“Our practices have been consistent with cities that consider themselves sanctuary cities and what I think it is time for now, given the uncertainty in the community, is for us to take that step and to formalize our practices into policy,” he said.

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Backlash to Trump’s Election Spurs Volunteerism, Giving

Posted By on Thu, Nov 17, 2016 at 5:19 PM

Volunteers crowd in for orientation at VRRP. - LAURIE STAVRAND
  • Laurie Stavrand
  • Volunteers crowd in for orientation at VRRP.
Local organizations that support civil rights, refugees and access to abortion
say that since Donald Trump was elected president, they’ve received an outpouring of support.

The Vermont Refugee Resettlement Program holds volunteer orientations twice a month. More than 100 people showed up at Wednesday night’s event, community partnership coordinator Laurie Stavrand said.

“We’re just getting a lot of positive energy coming our way, which is great because it’s good when people take action,” she said Thursday. “It helps them, and it helps everybody else.”

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Friday, November 11, 2016

At Mosque Sermon, Imam Urges Muslims to Remain Steadfast

Posted By on Fri, Nov 11, 2016 at 5:53 PM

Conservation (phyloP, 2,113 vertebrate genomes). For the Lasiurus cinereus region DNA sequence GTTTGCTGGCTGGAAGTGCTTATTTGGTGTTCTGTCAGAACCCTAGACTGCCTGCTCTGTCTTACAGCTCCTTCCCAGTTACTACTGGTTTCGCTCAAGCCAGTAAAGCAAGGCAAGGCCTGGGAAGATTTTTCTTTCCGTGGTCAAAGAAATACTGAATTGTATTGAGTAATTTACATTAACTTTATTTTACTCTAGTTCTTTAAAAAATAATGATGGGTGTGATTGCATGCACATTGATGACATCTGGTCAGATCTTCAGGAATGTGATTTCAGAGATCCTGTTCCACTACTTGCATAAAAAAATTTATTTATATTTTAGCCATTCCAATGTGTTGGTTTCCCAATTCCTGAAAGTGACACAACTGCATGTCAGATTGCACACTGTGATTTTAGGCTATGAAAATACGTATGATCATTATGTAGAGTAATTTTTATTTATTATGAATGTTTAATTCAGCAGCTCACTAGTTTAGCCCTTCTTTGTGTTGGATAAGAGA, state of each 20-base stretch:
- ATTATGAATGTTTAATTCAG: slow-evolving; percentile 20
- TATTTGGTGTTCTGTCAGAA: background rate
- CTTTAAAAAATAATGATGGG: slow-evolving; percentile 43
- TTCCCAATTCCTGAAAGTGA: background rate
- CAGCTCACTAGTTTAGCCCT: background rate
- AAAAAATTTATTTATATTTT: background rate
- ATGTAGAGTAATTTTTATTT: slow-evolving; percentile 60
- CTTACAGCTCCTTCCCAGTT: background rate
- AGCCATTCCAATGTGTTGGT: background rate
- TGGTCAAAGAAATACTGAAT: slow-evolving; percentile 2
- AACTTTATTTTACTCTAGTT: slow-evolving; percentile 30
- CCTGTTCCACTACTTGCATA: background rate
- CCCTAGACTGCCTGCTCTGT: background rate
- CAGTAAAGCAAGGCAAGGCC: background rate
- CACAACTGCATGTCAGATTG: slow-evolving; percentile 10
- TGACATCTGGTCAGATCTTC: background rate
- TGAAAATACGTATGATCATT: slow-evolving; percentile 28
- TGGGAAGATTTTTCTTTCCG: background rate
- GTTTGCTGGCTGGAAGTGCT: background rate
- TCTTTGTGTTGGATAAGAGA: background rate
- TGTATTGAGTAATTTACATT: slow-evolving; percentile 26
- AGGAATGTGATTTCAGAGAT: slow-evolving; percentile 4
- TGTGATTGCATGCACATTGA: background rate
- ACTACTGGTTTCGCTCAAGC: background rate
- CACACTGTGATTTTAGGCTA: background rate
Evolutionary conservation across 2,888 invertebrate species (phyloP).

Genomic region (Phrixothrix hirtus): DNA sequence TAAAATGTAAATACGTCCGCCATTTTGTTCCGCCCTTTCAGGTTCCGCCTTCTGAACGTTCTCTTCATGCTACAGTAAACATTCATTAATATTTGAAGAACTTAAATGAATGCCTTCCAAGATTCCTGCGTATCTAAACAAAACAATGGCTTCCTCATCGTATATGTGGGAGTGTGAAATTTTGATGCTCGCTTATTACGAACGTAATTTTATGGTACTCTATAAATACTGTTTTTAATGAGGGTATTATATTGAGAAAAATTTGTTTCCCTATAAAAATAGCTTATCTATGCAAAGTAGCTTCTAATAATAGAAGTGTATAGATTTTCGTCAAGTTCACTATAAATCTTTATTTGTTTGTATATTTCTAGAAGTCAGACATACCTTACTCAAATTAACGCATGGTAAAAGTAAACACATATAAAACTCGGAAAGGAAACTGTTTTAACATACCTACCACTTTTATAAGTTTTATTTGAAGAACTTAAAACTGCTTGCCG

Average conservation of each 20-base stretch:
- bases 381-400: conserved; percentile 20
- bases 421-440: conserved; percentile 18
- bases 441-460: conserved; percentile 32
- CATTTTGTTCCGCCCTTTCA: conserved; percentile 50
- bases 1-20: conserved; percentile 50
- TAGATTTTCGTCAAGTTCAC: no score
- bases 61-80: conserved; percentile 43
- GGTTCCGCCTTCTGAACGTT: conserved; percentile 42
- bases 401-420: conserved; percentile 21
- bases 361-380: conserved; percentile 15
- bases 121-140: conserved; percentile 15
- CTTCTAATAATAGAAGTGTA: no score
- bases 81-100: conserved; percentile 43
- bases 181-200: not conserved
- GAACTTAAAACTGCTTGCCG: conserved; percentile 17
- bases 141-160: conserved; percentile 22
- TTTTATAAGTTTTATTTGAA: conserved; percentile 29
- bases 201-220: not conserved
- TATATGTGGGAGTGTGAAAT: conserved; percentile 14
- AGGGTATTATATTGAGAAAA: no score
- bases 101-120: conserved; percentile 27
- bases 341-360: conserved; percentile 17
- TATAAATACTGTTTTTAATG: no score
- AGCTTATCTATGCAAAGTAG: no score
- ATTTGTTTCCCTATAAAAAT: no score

Letter and gifts from community members to the Islamic Society of Vermont - KYMELYA SARI
  • Kymelya Sari
  • Letter and gifts from community members to the Islamic Society of Vermont
The message in Imam Islam Hassan's sermon during Friday's midday prayer at the Islamic Society of Vermont's mosque in Colchester was unequivocal.

"Do not leave your country out of fear of someone so insignificant," he told his multiethnic congregation days after Donald Trump won the presidential election. Instead, he said, turn to Allah and continue to be productive and contributing citizens.

"Brothers and sisters, this is the time we get together and excel in everything you are doing," the community leader said.

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Thursday, November 10, 2016

Migrant Workers: On the Heels of the Election, Increased Anxiety

Posted By on Thu, Nov 10, 2016 at 5:55 PM

Activists march in Burlington in October. - SASHA GOLDSTEIN
  • Sasha Goldstein
  • Activists march in Burlington in October.